Organize important financial documents. One of the easiest ways to help your parents financially is too help them organize all of their important financial documents like last wills, Social Security cards, birth and marriage certificates, life, health and property insurance policies, and mortgage information. Be sure to store these documents in a safe or safety deposit box that you have access to. It may also be a good idea to know your parents’ PINs and account numbers to their bank accounts and where they keep their money in case you need to access it in an emergency.
Discuss their living situation. Talk with your parents about where they live and what their plan is for when they get older. Make sure that they are close to a hospital, grocery store, pharmacy, and all other essential places they may need to get to. Discuss how they will get to these places if they cannot drive a car. Robert Powell, author of “7 Ways to Help Aging Parents Handle Finances” suggests talking to your parents about moving closer to a more populated area with easy access to essential businesses by bus or walking as they approach retirement. Powell suggests having your parents set up a neighborhood call list in case your parents need to be driven somewhere when you are not close or able to take them.
Create durable and health care powers of attorney: Stephanie Morrow, author of, “7 Ways to Help Aging Parents with Their Finances” suggests appointing a trustworthy individual to help manage your parents’ finances and health care. Morrow offers the following definitions of what a durable and health care power of attorney is and why they are important.
“A durable power of attorney lets your parents choose someone to execute financial transactions on their behalf should they become incapacitated. It can be set-up to only take effect if a specified event occurs, such as dementia, an incapacitating illness, or the death of the spouse. This type of power of attorney can help ensure your parents maintain control of their finances until the time comes when assistance is needed.”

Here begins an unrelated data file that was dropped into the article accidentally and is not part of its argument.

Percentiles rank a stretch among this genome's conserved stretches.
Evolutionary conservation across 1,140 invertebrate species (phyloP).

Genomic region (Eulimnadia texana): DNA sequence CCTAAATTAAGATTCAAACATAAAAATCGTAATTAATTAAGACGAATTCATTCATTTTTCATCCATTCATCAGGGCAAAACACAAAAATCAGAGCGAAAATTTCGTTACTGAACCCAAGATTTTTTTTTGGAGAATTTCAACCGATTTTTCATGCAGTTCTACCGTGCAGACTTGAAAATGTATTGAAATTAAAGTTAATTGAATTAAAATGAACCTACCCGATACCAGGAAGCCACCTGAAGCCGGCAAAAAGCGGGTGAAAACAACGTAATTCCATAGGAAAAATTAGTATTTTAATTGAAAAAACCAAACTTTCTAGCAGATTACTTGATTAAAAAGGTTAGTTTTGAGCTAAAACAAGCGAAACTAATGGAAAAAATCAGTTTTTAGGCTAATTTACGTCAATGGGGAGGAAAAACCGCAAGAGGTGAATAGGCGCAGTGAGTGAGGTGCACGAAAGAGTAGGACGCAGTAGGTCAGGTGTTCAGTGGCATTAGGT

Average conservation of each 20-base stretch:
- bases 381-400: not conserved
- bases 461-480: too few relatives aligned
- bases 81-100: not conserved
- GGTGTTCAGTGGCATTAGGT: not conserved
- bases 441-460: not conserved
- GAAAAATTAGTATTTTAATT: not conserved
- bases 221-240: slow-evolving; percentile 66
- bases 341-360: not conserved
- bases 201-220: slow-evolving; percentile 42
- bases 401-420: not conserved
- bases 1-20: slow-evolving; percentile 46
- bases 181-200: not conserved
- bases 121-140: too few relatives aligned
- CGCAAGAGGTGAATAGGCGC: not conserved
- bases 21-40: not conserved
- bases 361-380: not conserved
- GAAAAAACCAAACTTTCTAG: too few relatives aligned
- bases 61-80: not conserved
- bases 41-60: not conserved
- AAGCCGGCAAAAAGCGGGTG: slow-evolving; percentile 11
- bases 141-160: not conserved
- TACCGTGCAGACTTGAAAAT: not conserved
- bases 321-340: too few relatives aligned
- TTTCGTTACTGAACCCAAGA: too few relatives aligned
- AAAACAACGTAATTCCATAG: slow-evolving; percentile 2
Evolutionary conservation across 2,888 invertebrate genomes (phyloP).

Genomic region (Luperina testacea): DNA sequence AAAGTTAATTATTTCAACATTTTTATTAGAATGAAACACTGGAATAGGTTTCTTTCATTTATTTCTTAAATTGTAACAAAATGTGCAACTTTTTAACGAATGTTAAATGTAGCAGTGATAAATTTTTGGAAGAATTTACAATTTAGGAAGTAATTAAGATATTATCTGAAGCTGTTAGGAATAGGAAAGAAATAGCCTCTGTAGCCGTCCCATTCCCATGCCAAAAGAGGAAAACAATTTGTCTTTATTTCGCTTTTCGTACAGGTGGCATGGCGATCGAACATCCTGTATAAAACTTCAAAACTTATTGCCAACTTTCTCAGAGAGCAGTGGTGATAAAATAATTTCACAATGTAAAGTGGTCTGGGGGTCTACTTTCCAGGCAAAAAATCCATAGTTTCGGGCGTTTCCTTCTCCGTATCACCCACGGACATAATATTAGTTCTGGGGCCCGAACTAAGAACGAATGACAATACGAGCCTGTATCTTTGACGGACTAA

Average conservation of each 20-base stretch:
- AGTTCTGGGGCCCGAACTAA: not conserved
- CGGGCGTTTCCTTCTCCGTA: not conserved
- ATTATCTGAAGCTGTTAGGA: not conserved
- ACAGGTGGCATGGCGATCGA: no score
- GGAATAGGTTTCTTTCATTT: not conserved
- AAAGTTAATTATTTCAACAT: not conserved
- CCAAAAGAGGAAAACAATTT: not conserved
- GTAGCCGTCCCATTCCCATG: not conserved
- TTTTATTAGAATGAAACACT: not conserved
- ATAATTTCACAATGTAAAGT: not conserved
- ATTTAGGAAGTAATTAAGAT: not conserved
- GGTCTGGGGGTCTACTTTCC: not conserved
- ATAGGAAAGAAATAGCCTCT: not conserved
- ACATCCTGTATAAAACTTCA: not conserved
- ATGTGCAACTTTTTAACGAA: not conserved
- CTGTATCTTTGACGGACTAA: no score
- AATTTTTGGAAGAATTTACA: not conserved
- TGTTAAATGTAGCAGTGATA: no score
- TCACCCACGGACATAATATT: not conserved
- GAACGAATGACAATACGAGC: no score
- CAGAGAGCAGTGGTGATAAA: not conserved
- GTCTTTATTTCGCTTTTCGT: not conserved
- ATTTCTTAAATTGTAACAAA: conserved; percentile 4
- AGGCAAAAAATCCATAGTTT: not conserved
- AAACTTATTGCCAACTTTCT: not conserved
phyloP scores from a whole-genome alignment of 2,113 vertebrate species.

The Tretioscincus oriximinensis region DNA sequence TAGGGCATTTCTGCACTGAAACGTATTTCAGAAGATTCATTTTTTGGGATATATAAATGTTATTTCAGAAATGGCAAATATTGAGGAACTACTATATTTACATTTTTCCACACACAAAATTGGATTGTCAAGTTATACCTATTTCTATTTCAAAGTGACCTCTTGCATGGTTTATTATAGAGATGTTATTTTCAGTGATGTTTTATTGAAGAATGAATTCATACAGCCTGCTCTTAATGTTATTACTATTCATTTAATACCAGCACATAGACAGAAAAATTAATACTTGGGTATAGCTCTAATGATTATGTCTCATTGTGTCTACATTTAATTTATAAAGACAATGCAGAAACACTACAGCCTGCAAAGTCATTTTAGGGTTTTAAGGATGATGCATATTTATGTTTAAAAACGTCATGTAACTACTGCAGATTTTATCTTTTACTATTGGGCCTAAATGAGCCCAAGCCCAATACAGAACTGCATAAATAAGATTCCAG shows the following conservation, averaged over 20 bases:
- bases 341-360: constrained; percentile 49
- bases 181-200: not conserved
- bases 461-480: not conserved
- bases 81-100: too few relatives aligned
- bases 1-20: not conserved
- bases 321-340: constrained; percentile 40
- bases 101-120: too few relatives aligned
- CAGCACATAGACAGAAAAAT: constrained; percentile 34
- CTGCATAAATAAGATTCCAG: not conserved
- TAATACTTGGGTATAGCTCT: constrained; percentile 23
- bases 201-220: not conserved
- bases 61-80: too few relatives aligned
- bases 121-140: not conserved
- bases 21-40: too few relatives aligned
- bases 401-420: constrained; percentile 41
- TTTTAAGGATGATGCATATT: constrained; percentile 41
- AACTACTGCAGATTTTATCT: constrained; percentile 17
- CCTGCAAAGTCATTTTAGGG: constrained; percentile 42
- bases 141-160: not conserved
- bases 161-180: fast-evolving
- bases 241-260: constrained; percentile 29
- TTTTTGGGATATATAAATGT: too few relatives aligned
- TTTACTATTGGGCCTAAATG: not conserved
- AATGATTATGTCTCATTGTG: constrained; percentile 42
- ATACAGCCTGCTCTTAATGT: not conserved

“A power of attorney for health care appoints a trusted individual to make health care decisions for your parents if they become unable to. Typically created in conjunction with a living will, which establishes your parents’ particular health care decisions in the event of incapacity, a health care power of attorney gives a trusted individual the ability to make medical decisions on your parents’ behalf.”
Seek advice from a financial expert. Having the opinion of a professional is a good idea when it comes time to help your parents with their finances. Financial professionals like financial planners, accountants, or money managers can help develop budgets and plans for your parent’s money. Speaking with a financial professional may make your parents feel more comfortable and allow them to maintain their financial independence.
Monitor your parent’s financial situation. Be sure to look out for any warning signs that your parents’ ability to be financially independent is faltering. Examples would be missing payments or duplicating payments, high credit card debt, or collection notices. These may be warning signs that your parents need help in managing their finances.
Finally, be sensitive to their situation. Your parents may be hesitant to talk about their financial situation with you right away. A good time to start the discussion about their future financial plans is when they are healthy and financially able. That way the process can be more gradual and smoother. Make sure that you are respectful and considerate of their situation.
For more information, check out:
“7 Ways to Help Aging Parents Handle Finances” by Robert Powell
“7 Ways to Help Aging Parents with Their Finances” by Stephanie Morrow